Starting pitcher is another area where the Tigers will almost certainly make a free agent signing. Based on the four current starters and projected contributions from Blaine Hardy, Spencer Turnbull, and Matt Hall, there are 146 of 162 starts filled, leaving 16 to be accounted for in free agency or by other internal options. Top prospects with a year of Double-A experience, such as Beau Burrows and Kyle Funkhouser don’t come into the picture here, but they (and others) could potentially play a role later in the season.
2019 Steamer Projections-Starting Rotation
Certainly, things aren’t going to work out like this, but don’t get caught up in individual projections. The same process that seems to overestimate the likely contributions of Hardy, Hall, and Turnbull balances those projections with a reputation for conservatism toward expectations for active major leaguers. We’re just trying to get a rough idea of what the 2019 Tigers look like before general manager Al Avila and his staff start making moves. And of course, no projection system can account for the toll injuries take on pitchers most of all.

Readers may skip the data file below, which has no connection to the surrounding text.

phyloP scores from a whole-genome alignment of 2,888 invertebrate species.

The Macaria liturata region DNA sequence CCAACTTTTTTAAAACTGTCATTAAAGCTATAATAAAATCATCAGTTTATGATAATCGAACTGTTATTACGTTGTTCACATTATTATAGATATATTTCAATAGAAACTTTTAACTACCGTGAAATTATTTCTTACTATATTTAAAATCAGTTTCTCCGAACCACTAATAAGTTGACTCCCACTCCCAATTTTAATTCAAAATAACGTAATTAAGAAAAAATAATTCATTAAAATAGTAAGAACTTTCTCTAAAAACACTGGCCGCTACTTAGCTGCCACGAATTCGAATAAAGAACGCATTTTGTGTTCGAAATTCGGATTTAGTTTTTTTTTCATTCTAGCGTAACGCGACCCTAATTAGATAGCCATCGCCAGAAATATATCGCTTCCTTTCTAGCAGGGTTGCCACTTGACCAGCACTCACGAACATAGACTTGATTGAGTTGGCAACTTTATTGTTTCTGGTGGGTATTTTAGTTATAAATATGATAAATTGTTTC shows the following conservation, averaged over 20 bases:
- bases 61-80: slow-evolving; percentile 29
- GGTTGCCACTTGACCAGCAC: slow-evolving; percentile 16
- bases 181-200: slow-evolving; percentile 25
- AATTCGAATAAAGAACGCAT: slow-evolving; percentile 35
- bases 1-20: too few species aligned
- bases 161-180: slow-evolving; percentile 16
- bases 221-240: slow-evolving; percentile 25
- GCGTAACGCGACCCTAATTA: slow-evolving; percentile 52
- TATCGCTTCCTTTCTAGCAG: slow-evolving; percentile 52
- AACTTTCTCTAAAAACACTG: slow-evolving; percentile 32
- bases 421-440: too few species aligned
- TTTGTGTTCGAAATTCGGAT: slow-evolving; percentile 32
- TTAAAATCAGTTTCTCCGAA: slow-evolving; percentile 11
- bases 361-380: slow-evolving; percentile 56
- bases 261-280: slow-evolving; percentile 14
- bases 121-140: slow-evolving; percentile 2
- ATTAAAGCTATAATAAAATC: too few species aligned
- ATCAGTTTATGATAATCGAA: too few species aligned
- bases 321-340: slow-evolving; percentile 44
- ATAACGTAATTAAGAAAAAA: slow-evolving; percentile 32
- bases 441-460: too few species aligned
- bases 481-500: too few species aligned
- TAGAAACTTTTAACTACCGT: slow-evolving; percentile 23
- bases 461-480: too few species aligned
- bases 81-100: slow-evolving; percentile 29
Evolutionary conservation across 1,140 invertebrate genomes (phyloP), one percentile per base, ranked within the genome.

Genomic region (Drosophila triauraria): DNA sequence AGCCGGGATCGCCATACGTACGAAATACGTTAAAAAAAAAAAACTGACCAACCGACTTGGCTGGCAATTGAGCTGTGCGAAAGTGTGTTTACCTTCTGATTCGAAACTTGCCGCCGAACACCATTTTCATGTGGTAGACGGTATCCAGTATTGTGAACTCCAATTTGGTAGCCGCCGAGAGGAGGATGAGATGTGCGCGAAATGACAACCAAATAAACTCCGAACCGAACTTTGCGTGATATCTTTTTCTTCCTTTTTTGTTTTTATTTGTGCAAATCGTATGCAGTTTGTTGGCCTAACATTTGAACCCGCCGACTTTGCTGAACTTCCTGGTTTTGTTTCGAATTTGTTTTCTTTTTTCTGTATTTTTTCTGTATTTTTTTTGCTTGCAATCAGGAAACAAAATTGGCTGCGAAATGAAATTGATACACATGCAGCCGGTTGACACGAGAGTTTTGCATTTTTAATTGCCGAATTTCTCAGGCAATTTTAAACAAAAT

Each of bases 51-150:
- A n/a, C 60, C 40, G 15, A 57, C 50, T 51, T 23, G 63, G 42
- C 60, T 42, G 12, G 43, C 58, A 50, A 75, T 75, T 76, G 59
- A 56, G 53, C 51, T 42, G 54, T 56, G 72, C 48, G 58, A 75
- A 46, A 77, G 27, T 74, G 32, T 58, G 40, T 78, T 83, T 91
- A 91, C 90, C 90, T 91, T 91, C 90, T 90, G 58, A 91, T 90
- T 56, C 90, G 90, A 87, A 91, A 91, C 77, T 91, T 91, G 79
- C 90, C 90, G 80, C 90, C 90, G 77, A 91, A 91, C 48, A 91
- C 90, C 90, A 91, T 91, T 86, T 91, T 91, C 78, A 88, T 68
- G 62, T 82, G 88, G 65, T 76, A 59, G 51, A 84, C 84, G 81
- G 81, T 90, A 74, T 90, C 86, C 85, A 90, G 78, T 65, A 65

Currently, the rotation looks to be worth 7.2 fWAR next season. They managed 8.8 fWAR in 2018 with the contributions of Mike Fiers and Francisco Liriano. The innings projections for Daniel Norris and Jordan Zimmermann seem particularly optimistic, but if the Tigers can add a solid starting pitcher to the mix, there’s a solid chance they can improve on their overall 2018 value. Still, if all the starters reached those projected innings totals, the Tigers would count themselves pretty lucky.